Public Verifiability in the Covert Model (Almost) for Free

  • Vladimir KolesnikovEmail author
  • Alex J. Malozemoff
Conference paper
Part of the Lecture Notes in Computer Science book series (LNCS, volume 9453)


The covert security model (Aumann and Lindell, TCC 2007) offers an important security/efficiency trade-off: a covert player may arbitrarily cheat, but is caught with a certain fixed probability. This permits more efficient protocols than the malicious setting while still giving meaningful security guarantees. However, one drawback is that cheating cannot be proven to a third party, which prevents the use of covert protocols in many practical settings. Recently, Asharov and Orlandi (ASIACRYPT 2012) enhanced the covert model by allowing the honest player to generate a proof of cheating, checkable by any third party. Their model, which we call the PVC (publicly verifiable covert) model, offers a very compelling trade-off.

Asharov and Orlandi (AO) propose a practical protocol in the PVC model, which, however, relies on a specific expensive oblivious transfer (OT) protocol incompatible with OT extension. In this work, we improve the performance of the PVC model by constructing a PVC-compatible OT extension as well as making several practical improvements to the AO protocol. As compared to the state-of-the-art OT extension-based two-party covert protocol, our PVC protocol adds relatively little: four signatures and an \(\approx 67\,\%\) wider OT extension matrix. This is a significant improvement over the AO protocol, which requires public-key-based OTs per input bit. We present detailed estimates showing (up to orders of magnitude) concrete performance improvements over the AO protocol and a recent malicious protocol.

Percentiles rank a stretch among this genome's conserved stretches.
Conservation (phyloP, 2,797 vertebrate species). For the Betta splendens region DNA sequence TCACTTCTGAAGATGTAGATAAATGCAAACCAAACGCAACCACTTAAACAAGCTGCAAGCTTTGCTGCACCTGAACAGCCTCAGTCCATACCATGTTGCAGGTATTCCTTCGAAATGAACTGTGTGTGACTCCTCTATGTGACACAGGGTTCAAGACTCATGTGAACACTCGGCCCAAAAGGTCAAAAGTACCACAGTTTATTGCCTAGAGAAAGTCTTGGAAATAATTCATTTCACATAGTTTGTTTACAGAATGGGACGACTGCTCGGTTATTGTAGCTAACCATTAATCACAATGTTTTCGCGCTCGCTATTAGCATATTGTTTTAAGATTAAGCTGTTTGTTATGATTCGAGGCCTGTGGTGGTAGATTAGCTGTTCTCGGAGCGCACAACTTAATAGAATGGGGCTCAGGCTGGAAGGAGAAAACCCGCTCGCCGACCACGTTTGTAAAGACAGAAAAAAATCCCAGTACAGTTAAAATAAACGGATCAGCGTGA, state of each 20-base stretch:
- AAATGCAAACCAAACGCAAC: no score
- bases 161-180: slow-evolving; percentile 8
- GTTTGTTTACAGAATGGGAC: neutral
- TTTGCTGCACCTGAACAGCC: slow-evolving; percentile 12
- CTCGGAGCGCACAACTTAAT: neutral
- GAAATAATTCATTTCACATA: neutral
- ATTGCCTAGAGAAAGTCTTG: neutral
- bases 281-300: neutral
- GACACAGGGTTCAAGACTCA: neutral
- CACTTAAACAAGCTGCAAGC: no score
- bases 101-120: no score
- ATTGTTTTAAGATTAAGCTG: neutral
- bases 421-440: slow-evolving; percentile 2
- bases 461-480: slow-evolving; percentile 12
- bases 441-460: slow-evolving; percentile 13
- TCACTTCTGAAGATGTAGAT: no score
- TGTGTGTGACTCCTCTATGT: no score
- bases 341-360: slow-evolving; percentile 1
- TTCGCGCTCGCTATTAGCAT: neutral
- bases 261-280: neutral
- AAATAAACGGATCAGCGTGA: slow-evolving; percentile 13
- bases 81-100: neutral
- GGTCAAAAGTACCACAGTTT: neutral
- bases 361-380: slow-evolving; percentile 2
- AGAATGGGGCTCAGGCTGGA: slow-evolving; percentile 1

Secure computation Publicly verifiable covert security 



The authors thank Michael Zohner for a brief discussion on the relative performance of public- and symmetric-key primitives, and the anonymous reviewers for helpful suggestions.

The authors acknowledge the Office of Naval Research and its support of this work under contract N00014-14-C-0113. Work of Alex J. Malozemoff was also supported by the Department of Defense (DoD) through the National Defense Science & Engineering Graduate (NDSEG) Fellowship.


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Copyright information

© International Association for Cryptologc Research 2015

Authors and Affiliations

  1. 1.Bell LabsMurray HillUSA
  2. 2.University of MarylandCollege ParkUSA

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